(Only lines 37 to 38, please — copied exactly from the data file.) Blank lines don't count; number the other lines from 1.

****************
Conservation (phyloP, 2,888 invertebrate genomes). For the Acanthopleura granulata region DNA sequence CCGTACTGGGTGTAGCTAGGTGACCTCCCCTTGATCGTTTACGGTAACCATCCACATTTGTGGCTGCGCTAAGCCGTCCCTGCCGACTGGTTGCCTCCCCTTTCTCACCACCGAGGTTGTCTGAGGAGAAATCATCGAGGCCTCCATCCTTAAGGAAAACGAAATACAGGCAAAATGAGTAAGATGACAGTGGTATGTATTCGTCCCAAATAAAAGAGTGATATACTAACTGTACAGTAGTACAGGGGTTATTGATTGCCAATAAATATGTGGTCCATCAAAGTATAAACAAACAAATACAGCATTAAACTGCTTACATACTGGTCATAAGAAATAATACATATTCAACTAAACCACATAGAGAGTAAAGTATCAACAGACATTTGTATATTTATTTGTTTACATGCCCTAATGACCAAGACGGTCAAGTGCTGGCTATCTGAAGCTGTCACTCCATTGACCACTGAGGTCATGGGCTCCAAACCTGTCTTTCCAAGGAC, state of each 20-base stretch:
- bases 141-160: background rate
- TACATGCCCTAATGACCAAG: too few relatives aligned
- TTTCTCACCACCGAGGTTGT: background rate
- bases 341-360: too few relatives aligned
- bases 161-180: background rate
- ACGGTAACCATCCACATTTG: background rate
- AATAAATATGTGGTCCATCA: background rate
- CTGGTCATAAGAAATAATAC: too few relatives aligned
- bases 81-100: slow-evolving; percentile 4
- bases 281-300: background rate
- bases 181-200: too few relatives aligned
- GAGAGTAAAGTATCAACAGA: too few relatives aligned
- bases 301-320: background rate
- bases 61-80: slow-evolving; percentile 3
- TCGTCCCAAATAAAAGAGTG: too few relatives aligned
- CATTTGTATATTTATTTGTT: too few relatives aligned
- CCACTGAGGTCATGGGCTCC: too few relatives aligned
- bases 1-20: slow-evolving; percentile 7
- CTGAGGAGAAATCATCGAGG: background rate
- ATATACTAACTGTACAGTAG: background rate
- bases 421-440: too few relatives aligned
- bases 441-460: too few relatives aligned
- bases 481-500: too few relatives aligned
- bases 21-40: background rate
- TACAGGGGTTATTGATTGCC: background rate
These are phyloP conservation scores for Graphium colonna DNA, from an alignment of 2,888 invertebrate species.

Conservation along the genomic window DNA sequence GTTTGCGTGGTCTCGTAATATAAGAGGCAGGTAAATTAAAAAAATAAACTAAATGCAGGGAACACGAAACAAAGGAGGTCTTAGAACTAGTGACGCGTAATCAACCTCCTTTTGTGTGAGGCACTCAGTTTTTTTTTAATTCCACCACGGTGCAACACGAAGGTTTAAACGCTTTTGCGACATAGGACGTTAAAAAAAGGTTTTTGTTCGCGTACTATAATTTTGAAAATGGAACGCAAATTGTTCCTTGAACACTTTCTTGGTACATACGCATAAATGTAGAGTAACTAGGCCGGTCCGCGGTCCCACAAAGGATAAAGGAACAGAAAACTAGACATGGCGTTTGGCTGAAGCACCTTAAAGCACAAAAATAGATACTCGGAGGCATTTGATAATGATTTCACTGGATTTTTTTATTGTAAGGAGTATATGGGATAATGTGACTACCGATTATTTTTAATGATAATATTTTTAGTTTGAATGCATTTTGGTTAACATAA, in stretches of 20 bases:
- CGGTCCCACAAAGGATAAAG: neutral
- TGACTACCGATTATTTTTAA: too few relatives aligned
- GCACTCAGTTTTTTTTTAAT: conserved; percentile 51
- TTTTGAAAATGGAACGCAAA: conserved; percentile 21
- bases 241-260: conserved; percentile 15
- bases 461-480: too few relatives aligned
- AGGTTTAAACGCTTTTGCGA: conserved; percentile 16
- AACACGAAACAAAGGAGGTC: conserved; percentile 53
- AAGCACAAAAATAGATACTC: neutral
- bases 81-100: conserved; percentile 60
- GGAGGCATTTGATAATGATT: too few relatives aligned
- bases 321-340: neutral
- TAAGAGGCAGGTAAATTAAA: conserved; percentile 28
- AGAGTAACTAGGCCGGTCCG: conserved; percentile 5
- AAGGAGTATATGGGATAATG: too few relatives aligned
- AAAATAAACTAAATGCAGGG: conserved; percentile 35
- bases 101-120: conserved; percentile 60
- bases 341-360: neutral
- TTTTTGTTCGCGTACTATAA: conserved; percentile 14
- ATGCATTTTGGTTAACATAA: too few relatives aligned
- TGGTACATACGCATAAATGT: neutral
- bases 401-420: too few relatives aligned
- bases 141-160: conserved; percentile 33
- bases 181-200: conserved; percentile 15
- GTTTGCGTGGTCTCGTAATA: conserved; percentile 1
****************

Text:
- AAGCACAAAAATAGATACTC: neutral
- bases 81-100: conserved; percentile 60